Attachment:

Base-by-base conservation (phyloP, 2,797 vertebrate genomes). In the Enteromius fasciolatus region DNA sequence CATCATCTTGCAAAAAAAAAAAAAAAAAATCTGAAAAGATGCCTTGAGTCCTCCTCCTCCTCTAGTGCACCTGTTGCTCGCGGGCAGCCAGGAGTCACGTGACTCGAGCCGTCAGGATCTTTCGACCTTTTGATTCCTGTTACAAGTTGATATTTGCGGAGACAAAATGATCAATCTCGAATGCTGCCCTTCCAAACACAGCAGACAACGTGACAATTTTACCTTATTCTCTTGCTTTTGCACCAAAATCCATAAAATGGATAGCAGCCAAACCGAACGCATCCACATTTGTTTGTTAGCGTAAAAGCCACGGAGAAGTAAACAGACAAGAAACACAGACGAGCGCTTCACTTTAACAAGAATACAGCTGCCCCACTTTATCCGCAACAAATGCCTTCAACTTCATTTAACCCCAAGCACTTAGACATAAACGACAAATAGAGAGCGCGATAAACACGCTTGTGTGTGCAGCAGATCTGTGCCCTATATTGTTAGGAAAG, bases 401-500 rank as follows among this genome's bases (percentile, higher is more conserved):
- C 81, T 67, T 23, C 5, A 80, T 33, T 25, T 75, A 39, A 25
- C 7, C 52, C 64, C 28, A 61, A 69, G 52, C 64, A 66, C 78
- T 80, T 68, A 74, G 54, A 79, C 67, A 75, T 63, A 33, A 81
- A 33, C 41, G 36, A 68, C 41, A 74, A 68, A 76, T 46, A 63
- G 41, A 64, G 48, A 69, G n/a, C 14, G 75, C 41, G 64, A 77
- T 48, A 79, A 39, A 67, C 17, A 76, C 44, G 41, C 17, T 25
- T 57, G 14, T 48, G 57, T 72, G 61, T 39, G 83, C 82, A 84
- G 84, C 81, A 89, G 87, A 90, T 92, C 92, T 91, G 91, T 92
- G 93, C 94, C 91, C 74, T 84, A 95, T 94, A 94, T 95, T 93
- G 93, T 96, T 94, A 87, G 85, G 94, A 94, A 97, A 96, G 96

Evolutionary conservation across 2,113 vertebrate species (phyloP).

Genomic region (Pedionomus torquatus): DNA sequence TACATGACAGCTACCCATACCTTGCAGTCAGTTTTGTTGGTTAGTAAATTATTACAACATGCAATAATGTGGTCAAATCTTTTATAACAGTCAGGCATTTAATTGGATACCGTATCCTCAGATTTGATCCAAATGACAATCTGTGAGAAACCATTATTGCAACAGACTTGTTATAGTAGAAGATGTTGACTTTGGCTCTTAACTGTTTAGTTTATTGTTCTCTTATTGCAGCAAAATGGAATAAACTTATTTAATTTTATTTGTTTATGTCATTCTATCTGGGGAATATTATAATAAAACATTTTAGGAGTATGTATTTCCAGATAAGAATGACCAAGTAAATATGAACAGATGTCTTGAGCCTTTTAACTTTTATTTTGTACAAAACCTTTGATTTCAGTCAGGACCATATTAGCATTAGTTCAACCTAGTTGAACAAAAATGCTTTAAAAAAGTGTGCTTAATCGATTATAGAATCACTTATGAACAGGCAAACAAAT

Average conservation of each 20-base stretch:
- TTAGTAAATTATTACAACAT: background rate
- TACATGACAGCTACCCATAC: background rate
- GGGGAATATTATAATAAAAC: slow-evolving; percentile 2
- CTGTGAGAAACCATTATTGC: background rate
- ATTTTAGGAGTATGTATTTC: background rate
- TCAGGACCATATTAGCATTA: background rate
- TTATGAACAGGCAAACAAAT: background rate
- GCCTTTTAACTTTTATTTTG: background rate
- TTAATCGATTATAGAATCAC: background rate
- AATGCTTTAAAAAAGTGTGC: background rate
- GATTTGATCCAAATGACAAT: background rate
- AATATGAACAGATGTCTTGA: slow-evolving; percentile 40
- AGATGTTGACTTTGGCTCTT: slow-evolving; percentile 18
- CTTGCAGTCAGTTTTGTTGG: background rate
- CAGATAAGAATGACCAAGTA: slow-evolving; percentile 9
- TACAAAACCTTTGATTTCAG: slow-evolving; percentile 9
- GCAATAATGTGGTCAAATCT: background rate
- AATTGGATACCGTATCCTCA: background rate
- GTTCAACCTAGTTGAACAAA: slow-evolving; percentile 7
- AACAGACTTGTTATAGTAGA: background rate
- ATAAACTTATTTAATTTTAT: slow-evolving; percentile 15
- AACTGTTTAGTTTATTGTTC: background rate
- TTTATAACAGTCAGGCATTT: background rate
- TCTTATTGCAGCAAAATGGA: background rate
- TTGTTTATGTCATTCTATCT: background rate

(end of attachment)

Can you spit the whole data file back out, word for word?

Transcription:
Base-by-base conservation (phyloP, 2,797 vertebrate genomes). In the Enteromius fasciolatus region DNA sequence CATCATCTTGCAAAAAAAAAAAAAAAAAATCTGAAAAGATGCCTTGAGTCCTCCTCCTCCTCTAGTGCACCTGTTGCTCGCGGGCAGCCAGGAGTCACGTGACTCGAGCCGTCAGGATCTTTCGACCTTTTGATTCCTGTTACAAGTTGATATTTGCGGAGACAAAATGATCAATCTCGAATGCTGCCCTTCCAAACACAGCAGACAACGTGACAATTTTACCTTATTCTCTTGCTTTTGCACCAAAATCCATAAAATGGATAGCAGCCAAACCGAACGCATCCACATTTGTTTGTTAGCGTAAAAGCCACGGAGAAGTAAACAGACAAGAAACACAGACGAGCGCTTCACTTTAACAAGAATACAGCTGCCCCACTTTATCCGCAACAAATGCCTTCAACTTCATTTAACCCCAAGCACTTAGACATAAACGACAAATAGAGAGCGCGATAAACACGCTTGTGTGTGCAGCAGATCTGTGCCCTATATTGTTAGGAAAG, bases 401-500 rank as follows among this genome's bases (percentile, higher is more conserved):
- C 81, T 67, T 23, C 5, A 80, T 33, T 25, T 75, A 39, A 25
- C 7, C 52, C 64, C 28, A 61, A 69, G 52, C 64, A 66, C 78
- T 80, T 68, A 74, G 54, A 79, C 67, A 75, T 63, A 33, A 81
- A 33, C 41, G 36, A 68, C 41, A 74, A 68, A 76, T 46, A 63
- G 41, A 64, G 48, A 69, G n/a, C 14, G 75, C 41, G 64, A 77
- T 48, A 79, A 39, A 67, C 17, A 76, C 44, G 41, C 17, T 25
- T 57, G 14, T 48, G 57, T 72, G 61, T 39, G 83, C 82, A 84
- G 84, C 81, A 89, G 87, A 90, T 92, C 92, T 91, G 91, T 92
- G 93, C 94, C 91, C 74, T 84, A 95, T 94, A 94, T 95, T 93
- G 93, T 96, T 94, A 87, G 85, G 94, A 94, A 97, A 96, G 96

Evolutionary conservation across 2,113 vertebrate species (phyloP).

Genomic region (Pedionomus torquatus): DNA sequence TACATGACAGCTACCCATACCTTGCAGTCAGTTTTGTTGGTTAGTAAATTATTACAACATGCAATAATGTGGTCAAATCTTTTATAACAGTCAGGCATTTAATTGGATACCGTATCCTCAGATTTGATCCAAATGACAATCTGTGAGAAACCATTATTGCAACAGACTTGTTATAGTAGAAGATGTTGACTTTGGCTCTTAACTGTTTAGTTTATTGTTCTCTTATTGCAGCAAAATGGAATAAACTTATTTAATTTTATTTGTTTATGTCATTCTATCTGGGGAATATTATAATAAAACATTTTAGGAGTATGTATTTCCAGATAAGAATGACCAAGTAAATATGAACAGATGTCTTGAGCCTTTTAACTTTTATTTTGTACAAAACCTTTGATTTCAGTCAGGACCATATTAGCATTAGTTCAACCTAGTTGAACAAAAATGCTTTAAAAAAGTGTGCTTAATCGATTATAGAATCACTTATGAACAGGCAAACAAAT

Average conservation of each 20-base stretch:
- TTAGTAAATTATTACAACAT: background rate
- TACATGACAGCTACCCATAC: background rate
- GGGGAATATTATAATAAAAC: slow-evolving; percentile 2
- CTGTGAGAAACCATTATTGC: background rate
- ATTTTAGGAGTATGTATTTC: background rate
- TCAGGACCATATTAGCATTA: background rate
- TTATGAACAGGCAAACAAAT: background rate
- GCCTTTTAACTTTTATTTTG: background rate
- TTAATCGATTATAGAATCAC: background rate
- AATGCTTTAAAAAAGTGTGC: background rate
- GATTTGATCCAAATGACAAT: background rate
- AATATGAACAGATGTCTTGA: slow-evolving; percentile 40
- AGATGTTGACTTTGGCTCTT: slow-evolving; percentile 18
- CTTGCAGTCAGTTTTGTTGG: background rate
- CAGATAAGAATGACCAAGTA: slow-evolving; percentile 9
- TACAAAACCTTTGATTTCAG: slow-evolving; percentile 9
- GCAATAATGTGGTCAAATCT: background rate
- AATTGGATACCGTATCCTCA: background rate
- GTTCAACCTAGTTGAACAAA: slow-evolving; percentile 7
- AACAGACTTGTTATAGTAGA: background rate
- ATAAACTTATTTAATTTTAT: slow-evolving; percentile 15
- AACTGTTTAGTTTATTGTTC: background rate
- TTTATAACAGTCAGGCATTT: background rate
- TCTTATTGCAGCAAAATGGA: background rate
- TTGTTTATGTCATTCTATCT: background rate